Media

“Raising woman voices to media”

Female journalists from the Great Lakes Region working in media have gathered to create a network for freely voicing and expressing women issues.-By Yves Didier Irakoze

Agathonique Barakukuza: “We as women are called upon to go over some stereotypes and not to close ourselves within our cultural or religious believes that sometimes prevent us from making known our feelings appropriately.”©Iwacu

Agathonique Barakukuza: “We as women are called upon to go over some stereotypes and not to close ourselves within our cultural or religious believes that sometimes prevent us from making known our feelings appropriately.”©Iwacu

The network was created in partnership with Search for Common Ground an NGO operating in Burundi, Burundian Women Journalists Association (AFJO), Rwandan Women Media Association (ARFEM) and Congolese Women Media Union (UCOFEM), during a Summit launched on 19-20 October 2012 at Kigali in Rwanda to adopt the statutes and choose the Committee. “The main objective of this network is to raise and promote women’s rights in media and by media, so that their problems may be taken into consideration very carefully,” points out Agathonique Barakukuza,” AFJO Vice Chairperson. According to her, in terms of access to media as source of information, women are still lagging behind whereas they have to voice their feelings, problems as well as happiness and experience exchange. “If we are grouped together and united, it will be easy for us to handle issues that women face in general. In this way, we will work effectively with success stories and best practice to reach our objective. We also need to share experience in order to move and advance at the same level and rhythm,” declares Barakukuza. She adds that they want women issues to be on political agendas and women to be eligible to posts of high responsibility. Desiré Ndanziza, AFJO Chairman mentions that during the last session of this network, Women from Central Africa have exposed the situation that prevails in their country especially the different problems they face ev ry day. He also indicates that they have realized that problems are almost similar everywhere in Africa. “In Burundi, however, access to media is open to women but those latter don’t take the advantage of that opportunity; they fear to expose and express their problems,” regrets Ndanziza.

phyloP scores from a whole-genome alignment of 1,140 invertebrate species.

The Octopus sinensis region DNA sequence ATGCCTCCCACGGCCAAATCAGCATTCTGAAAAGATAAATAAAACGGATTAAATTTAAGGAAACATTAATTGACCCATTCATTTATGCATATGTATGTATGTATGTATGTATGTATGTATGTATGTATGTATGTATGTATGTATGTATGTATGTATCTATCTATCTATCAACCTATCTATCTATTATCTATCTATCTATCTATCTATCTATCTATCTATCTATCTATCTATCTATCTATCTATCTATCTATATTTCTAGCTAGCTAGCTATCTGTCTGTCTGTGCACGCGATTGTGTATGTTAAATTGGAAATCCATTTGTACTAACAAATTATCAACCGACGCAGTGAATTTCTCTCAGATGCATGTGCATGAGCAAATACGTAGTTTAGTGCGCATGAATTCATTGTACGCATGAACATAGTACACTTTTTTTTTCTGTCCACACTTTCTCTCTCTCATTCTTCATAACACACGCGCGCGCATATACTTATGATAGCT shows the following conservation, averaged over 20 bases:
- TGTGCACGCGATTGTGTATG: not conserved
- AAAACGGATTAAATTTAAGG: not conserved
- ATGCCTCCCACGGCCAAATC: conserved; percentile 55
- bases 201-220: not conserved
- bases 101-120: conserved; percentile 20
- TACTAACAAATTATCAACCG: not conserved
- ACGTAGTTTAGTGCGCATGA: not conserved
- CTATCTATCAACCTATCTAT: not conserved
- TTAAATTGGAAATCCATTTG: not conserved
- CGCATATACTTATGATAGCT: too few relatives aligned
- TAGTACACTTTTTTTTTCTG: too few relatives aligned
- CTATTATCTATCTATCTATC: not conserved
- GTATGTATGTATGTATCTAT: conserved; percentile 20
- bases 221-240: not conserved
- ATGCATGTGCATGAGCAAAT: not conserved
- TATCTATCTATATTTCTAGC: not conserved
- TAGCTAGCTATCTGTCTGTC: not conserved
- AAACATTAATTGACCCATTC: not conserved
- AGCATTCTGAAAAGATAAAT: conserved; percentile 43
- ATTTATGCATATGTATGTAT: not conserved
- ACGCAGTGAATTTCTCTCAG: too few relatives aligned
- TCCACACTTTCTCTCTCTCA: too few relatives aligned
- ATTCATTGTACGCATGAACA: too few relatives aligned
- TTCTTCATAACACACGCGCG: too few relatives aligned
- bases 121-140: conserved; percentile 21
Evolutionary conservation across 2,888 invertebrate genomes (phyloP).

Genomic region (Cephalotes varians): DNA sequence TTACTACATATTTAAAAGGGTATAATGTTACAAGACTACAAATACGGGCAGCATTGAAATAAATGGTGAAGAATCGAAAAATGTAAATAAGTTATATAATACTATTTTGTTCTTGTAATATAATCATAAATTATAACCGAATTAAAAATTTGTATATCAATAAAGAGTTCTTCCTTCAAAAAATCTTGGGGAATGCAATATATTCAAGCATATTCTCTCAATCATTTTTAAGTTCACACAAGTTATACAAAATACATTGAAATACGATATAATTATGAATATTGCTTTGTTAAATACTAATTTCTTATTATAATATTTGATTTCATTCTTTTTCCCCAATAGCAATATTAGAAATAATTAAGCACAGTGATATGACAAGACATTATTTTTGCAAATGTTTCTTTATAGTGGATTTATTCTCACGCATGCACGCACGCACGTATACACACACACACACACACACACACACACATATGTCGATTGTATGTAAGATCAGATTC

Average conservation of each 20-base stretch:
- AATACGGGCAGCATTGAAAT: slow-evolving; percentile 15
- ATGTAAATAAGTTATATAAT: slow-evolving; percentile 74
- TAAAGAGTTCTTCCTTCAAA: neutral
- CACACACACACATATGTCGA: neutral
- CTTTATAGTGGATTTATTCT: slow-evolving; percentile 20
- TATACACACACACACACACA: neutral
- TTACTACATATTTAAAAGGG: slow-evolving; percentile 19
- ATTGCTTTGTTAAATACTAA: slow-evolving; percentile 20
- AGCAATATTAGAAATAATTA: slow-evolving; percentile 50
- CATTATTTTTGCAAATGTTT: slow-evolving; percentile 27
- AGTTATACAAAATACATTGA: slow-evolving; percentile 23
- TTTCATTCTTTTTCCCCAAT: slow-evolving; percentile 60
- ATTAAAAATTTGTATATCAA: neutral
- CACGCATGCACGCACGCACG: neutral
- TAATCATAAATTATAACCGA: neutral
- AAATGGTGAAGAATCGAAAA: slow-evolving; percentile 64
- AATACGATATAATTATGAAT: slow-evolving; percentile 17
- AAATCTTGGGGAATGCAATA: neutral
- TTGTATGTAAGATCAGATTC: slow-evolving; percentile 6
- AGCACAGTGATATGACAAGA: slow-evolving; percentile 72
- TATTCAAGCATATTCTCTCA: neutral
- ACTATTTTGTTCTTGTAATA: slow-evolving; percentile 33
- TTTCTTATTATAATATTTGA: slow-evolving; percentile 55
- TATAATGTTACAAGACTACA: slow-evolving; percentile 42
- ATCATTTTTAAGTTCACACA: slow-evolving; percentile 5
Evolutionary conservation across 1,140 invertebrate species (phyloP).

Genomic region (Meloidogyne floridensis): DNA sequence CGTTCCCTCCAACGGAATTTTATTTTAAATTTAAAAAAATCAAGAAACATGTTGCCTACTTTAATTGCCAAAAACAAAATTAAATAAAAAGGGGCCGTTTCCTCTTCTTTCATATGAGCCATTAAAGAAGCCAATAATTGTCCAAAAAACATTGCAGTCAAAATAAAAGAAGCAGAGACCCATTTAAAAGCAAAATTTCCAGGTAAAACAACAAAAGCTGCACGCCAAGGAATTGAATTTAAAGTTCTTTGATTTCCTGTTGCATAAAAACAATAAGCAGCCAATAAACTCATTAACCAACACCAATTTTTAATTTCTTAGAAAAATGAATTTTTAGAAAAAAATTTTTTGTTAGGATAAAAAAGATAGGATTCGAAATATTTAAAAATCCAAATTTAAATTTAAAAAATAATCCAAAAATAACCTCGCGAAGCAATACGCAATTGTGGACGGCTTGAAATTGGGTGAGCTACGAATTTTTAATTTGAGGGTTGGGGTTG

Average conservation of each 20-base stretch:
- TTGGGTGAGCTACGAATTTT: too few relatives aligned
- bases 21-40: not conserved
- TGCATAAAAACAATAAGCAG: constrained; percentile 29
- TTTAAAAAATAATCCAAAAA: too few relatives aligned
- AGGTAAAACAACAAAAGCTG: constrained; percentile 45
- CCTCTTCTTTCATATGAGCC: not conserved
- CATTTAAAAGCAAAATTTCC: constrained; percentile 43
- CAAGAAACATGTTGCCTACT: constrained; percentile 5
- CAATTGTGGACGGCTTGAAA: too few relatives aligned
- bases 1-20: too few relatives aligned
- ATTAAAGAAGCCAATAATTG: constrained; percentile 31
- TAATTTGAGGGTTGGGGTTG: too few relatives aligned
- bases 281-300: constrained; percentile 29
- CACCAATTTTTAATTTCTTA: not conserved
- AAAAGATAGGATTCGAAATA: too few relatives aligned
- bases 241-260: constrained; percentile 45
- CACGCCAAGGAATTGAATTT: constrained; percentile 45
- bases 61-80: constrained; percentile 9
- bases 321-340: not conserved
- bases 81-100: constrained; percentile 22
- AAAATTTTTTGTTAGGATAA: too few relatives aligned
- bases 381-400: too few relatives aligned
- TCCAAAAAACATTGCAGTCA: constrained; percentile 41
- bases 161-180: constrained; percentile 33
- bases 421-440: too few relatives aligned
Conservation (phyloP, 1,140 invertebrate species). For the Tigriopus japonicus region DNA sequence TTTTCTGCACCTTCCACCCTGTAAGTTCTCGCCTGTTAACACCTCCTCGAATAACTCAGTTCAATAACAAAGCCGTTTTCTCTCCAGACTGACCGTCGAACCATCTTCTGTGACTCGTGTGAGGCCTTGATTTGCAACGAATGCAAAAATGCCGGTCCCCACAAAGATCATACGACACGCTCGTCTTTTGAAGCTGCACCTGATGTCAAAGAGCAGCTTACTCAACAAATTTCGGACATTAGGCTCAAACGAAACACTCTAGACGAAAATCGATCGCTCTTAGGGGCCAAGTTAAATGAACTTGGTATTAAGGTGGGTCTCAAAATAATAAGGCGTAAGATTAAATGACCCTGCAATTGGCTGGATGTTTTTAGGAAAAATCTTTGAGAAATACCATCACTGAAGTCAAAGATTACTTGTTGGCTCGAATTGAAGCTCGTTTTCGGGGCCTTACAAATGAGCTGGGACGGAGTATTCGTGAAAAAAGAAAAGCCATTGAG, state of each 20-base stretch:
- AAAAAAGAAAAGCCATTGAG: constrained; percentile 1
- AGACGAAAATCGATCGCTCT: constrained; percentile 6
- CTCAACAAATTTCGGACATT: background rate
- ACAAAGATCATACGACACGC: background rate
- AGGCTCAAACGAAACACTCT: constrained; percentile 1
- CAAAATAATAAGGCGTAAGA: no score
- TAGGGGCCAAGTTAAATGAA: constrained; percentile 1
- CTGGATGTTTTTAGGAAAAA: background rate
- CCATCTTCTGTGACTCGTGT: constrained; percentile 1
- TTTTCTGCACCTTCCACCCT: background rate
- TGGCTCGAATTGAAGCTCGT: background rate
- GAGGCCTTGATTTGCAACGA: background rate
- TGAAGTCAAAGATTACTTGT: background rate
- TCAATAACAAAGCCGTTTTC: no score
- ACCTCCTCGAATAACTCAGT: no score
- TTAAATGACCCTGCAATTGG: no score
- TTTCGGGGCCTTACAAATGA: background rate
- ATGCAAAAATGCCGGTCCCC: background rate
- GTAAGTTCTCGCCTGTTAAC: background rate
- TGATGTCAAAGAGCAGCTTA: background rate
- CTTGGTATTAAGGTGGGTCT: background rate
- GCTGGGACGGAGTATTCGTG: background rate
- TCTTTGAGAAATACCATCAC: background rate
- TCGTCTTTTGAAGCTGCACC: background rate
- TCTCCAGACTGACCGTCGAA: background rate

He adds that there is also an indifferent attitude of Heads of media over the gender issue. Thus, media authorities should change their viewpoint to plead for the women’s cause in the society.

Wake up and fight for your right

“Access of women voices to media must be taken and valued as an opportunity that is offered to them. So, they have to use media to express and voice their feelings fearlessly,” points out Barakukuza. According to her, problems that women endure will not be known and understood if women don’t stand up to express them; women have to know that media are the best channel and strongest platform of expression. “We as women are called upon to go over some stereotypes and not to close ourselves within our cultural or religious believes that sometimes prevent us from making known our feelings appropriately,” advices Barakukuza. Ndanziza concludes that there should be different kinds of training intended to women in order to show them that they are as skillful, competent, clever and intelligent as men; they should know that they are responsible for their own progress and development in the society.

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